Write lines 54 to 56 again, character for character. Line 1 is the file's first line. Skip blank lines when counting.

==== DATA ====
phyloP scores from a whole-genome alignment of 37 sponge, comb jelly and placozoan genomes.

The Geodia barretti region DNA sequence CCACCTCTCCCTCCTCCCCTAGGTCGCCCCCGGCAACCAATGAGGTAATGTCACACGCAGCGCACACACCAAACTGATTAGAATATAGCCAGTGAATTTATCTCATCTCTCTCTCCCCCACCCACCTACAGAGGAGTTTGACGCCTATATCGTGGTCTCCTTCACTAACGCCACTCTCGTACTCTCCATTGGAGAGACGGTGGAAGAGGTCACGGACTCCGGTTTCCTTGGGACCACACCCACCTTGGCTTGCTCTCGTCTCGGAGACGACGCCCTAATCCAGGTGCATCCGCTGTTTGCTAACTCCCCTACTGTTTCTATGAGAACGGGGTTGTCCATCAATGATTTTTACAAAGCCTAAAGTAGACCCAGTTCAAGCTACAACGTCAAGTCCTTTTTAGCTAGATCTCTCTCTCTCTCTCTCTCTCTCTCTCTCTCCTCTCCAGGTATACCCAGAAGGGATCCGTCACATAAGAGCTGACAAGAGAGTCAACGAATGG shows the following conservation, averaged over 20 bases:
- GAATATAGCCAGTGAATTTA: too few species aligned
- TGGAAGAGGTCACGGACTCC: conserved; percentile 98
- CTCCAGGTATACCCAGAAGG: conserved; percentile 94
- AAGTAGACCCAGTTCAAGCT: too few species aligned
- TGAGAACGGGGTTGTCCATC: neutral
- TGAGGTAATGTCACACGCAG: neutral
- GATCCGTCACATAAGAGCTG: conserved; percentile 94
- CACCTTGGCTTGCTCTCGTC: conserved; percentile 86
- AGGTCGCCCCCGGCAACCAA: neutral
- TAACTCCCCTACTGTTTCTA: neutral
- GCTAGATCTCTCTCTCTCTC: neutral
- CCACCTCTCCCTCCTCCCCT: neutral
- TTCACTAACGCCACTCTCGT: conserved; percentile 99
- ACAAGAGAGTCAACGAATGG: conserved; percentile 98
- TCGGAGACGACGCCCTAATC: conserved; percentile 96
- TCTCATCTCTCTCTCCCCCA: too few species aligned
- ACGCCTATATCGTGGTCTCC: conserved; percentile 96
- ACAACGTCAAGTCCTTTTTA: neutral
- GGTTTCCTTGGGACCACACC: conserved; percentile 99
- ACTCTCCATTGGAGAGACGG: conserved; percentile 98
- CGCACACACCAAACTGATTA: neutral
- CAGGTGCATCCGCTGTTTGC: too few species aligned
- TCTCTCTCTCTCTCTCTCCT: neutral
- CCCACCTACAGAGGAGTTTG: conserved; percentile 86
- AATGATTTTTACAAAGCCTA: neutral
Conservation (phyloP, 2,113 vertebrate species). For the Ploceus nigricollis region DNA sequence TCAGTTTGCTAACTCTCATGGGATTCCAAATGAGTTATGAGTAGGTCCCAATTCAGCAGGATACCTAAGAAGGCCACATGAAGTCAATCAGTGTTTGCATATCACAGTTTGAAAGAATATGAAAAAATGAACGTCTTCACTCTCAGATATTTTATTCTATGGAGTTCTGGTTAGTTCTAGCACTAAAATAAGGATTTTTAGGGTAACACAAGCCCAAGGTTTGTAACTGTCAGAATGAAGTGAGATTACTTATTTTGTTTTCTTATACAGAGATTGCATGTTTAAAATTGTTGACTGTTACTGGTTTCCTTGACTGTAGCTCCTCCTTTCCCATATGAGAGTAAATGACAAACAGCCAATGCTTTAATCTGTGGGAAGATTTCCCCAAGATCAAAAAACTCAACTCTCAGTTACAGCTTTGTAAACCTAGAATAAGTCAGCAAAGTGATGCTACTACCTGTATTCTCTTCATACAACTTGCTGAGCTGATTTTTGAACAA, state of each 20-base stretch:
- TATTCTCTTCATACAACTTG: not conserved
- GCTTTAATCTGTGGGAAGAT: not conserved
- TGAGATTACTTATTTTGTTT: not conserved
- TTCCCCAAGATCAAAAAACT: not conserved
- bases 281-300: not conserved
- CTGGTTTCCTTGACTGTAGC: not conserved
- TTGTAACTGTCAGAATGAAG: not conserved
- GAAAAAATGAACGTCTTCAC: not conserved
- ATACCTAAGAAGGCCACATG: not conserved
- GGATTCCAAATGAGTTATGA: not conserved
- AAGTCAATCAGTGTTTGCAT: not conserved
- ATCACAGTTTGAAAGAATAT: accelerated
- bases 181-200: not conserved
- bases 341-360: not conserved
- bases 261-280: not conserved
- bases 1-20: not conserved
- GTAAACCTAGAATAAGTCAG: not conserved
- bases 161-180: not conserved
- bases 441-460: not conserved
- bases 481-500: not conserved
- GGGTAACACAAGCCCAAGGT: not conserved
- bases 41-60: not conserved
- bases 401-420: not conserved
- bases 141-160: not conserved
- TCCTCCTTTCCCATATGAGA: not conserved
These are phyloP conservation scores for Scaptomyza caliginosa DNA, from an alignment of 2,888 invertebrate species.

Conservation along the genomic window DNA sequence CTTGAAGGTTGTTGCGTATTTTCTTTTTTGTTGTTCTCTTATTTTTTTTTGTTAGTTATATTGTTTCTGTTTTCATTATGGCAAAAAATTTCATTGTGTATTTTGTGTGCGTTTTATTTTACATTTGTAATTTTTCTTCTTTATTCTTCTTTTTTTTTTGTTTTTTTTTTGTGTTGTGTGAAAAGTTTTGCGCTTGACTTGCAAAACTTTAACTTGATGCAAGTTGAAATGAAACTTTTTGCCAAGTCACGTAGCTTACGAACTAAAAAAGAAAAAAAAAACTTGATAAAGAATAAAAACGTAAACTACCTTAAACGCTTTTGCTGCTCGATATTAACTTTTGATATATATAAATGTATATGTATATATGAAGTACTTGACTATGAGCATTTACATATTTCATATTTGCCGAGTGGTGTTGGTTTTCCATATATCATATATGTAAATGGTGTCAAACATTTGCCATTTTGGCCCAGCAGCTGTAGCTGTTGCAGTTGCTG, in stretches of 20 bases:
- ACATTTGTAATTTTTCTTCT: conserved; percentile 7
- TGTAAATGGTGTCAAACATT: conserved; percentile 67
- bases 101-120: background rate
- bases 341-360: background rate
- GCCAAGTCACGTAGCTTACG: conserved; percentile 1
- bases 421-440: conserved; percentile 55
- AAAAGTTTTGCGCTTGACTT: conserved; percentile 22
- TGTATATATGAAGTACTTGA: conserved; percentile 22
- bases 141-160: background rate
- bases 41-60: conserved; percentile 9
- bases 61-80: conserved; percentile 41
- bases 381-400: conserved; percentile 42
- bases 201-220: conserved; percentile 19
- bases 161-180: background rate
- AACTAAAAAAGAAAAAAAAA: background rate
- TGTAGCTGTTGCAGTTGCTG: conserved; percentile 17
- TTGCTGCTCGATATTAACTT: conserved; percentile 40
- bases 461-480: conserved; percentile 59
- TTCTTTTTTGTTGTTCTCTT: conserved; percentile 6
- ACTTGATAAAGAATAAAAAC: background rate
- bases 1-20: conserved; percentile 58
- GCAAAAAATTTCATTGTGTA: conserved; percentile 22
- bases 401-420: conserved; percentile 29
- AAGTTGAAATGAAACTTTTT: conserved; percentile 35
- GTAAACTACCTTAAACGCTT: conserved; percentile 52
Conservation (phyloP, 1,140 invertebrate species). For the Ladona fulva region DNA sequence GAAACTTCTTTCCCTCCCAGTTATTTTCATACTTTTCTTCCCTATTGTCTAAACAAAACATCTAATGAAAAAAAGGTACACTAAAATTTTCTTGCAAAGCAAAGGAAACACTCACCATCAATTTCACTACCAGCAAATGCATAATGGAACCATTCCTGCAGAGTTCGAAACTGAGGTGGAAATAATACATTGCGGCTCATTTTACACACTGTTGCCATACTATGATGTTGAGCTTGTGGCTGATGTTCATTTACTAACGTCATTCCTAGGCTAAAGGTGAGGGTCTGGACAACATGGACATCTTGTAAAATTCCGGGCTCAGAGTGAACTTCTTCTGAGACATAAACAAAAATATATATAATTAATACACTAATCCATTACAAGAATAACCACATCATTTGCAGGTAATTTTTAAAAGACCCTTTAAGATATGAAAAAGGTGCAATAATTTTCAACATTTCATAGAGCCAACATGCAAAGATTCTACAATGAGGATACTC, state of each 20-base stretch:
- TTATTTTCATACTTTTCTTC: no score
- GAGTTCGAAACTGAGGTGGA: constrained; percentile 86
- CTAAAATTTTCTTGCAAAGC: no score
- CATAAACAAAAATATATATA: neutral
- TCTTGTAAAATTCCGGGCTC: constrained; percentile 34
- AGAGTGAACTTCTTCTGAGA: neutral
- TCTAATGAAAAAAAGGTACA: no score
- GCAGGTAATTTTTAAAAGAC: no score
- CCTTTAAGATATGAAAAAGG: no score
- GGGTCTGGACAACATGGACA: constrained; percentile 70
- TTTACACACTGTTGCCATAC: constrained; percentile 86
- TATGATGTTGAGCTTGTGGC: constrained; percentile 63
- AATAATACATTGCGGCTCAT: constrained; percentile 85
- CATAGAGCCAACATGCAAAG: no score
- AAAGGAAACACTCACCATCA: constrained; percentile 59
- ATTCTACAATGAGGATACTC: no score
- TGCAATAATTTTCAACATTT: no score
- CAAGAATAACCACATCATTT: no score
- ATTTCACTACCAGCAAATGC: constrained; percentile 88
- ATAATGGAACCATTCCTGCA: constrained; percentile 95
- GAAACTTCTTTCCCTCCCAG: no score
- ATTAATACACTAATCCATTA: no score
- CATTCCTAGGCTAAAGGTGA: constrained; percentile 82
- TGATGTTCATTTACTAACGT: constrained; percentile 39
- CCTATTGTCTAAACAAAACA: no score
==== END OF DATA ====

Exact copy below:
These are phyloP conservation scores for Scaptomyza caliginosa DNA, from an alignment of 2,888 invertebrate species.

Conservation along the genomic window DNA sequence CTTGAAGGTTGTTGCGTATTTTCTTTTTTGTTGTTCTCTTATTTTTTTTTGTTAGTTATATTGTTTCTGTTTTCATTATGGCAAAAAATTTCATTGTGTATTTTGTGTGCGTTTTATTTTACATTTGTAATTTTTCTTCTTTATTCTTCTTTTTTTTTTGTTTTTTTTTTGTGTTGTGTGAAAAGTTTTGCGCTTGACTTGCAAAACTTTAACTTGATGCAAGTTGAAATGAAACTTTTTGCCAAGTCACGTAGCTTACGAACTAAAAAAGAAAAAAAAAACTTGATAAAGAATAAAAACGTAAACTACCTTAAACGCTTTTGCTGCTCGATATTAACTTTTGATATATATAAATGTATATGTATATATGAAGTACTTGACTATGAGCATTTACATATTTCATATTTGCCGAGTGGTGTTGGTTTTCCATATATCATATATGTAAATGGTGTCAAACATTTGCCATTTTGGCCCAGCAGCTGTAGCTGTTGCAGTTGCTG, in stretches of 20 bases:
- ACATTTGTAATTTTTCTTCT: conserved; percentile 7